May 14, 2006

Out Damn Spot! And Fluffy! And Rover!

I was raised in a pet-less family. Oh, we had our occasional goldfish, and even had a little, tiny turtle we named Pokey, but they didn’t last long. We found the goldfish belly up, and on the day we put Pokey out for some air and he ended up being fried in the midday sun. These small pets didn’t last long because my family really didn’t have an interest in animals.

My parents didn’t want to contend with the challenges of pets on top of the business of raising children. I can respect that. I like animals anyway. I like birds and rabbits. I like polar bears and penguins. I’ve even been known to handle a newborn lamb despite being subversively taught from birth that animal fur contains toxins beyond the scope of human resistance.

Wild animals and farm animals are essential, and well within my acceptance level. Bunnies and deer are found in our backyard on a regular basis. While they tend to be a nuisance regarding our landscaping plans, they have every right to be roaming freely. They are wild. We are on their turf. I want to live in harmony with nature. I’m sure I would feel equally tolerant of farm animals were I to live on a farm. Even pigs, with their smelly reputations, are of no mind to me.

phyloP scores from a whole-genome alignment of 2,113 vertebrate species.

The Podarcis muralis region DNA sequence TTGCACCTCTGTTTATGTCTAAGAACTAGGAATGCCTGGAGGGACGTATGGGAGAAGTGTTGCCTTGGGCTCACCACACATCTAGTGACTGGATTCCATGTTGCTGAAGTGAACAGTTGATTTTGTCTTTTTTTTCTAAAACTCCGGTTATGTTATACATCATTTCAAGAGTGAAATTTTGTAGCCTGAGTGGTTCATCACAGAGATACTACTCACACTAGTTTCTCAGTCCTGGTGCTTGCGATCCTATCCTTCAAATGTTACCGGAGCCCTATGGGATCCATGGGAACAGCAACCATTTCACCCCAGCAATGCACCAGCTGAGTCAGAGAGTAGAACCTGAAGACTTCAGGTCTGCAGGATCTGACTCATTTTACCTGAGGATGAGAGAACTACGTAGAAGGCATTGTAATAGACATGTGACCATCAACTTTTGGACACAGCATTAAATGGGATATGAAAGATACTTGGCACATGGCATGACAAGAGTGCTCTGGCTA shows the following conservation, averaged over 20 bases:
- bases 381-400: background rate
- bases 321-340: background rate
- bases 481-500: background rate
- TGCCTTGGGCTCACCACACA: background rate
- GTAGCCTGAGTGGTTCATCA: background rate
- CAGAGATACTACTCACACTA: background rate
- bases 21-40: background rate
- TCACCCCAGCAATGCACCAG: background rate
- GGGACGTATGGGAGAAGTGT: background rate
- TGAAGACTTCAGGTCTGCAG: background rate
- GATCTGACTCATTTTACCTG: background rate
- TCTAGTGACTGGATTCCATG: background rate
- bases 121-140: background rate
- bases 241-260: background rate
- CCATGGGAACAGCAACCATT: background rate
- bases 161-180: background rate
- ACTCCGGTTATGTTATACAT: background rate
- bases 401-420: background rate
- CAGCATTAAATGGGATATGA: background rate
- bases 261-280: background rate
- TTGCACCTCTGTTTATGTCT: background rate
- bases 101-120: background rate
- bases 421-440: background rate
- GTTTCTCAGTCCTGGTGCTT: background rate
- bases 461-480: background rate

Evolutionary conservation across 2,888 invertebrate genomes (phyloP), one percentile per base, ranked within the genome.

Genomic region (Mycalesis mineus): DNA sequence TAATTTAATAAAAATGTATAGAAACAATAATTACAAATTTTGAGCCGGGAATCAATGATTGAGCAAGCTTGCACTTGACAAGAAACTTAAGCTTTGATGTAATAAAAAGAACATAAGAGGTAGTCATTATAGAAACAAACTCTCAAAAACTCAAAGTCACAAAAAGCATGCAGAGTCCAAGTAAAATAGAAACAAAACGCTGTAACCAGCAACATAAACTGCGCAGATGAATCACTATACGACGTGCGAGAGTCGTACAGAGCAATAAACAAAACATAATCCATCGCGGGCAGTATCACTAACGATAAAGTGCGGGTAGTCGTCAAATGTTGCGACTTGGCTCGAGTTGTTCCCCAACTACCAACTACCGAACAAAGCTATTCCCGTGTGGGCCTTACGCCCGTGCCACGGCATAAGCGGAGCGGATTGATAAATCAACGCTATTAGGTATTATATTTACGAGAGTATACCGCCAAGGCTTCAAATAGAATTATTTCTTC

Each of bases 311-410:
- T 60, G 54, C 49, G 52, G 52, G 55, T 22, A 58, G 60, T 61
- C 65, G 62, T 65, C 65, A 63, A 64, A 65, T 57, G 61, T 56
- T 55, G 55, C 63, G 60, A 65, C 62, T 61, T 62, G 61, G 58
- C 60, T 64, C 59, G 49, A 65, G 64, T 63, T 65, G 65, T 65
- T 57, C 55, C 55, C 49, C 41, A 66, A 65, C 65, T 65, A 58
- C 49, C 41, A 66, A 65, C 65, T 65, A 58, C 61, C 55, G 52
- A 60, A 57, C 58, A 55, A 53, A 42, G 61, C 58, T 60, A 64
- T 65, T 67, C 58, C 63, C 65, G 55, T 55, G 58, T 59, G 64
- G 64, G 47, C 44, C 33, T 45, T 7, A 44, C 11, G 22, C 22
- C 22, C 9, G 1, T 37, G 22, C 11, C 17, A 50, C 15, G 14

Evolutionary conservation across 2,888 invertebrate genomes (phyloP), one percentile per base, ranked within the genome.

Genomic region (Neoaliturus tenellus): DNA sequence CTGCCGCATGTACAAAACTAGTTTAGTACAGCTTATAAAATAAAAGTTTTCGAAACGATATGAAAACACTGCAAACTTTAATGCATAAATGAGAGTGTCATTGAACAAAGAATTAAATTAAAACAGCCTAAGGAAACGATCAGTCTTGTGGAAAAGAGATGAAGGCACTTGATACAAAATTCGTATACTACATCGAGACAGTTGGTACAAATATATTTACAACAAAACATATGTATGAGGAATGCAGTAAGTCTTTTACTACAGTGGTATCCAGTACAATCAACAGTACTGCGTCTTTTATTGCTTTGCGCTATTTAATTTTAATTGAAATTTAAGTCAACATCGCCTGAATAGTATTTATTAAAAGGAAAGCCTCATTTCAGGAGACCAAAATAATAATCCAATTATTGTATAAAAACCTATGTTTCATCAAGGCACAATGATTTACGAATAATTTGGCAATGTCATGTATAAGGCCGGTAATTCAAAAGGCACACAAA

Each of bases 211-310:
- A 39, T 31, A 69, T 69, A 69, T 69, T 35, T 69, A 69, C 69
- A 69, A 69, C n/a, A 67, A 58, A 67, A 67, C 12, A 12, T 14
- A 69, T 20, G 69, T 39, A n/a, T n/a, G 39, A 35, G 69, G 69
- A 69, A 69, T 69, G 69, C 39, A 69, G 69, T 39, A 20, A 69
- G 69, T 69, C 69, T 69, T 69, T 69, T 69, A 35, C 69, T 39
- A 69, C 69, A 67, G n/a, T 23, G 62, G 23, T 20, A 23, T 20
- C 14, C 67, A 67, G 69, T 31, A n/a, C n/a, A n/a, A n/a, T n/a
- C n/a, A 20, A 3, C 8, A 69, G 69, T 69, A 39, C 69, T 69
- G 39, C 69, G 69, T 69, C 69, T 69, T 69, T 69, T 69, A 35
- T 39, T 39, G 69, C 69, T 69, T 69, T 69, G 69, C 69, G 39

Domestic animals are another matter completely. Some pet owners are completely aware of the fact that they are keeping a "pet." It provides companionship, acts as a guardian, or fetches that poor, defenseless duck Master shot through the head. These people understand the concept of "pet." However, if I live to be 100, I’ll never understand the personification of domestic animals. I know a person who refers to his cat as his "daughter. People use baby talk when speaking to their pets. A dog owner I know said the best thing about her dog is its ability to give her unconditional love. Love? I argued that the dog doesn’t have the capacity for human emotions, and that any kind of affection it appears to give is simply a learned behavior to procure food or some other basic, animalistic need. I thought the woman would melt my flesh with the fire in her eyes.

What is worst of all is the fact that these fanatical pet owners think their animals have as much right to roam the earth as freely as wild animals. No, they don’t. There are laws that say they don’t have that right. The wandering domestic animals are sure to provoke angry villagers to pursue them with flaming torches and pitchforks. At the very least, the authorities will be notified to rectify the situation. Simple solution: Keep those beloved furry children, the ones who lavish you with unconditional love, on a leash. It is the surest way to keep your little pooch or puss from having its head bashed in with a shovel.

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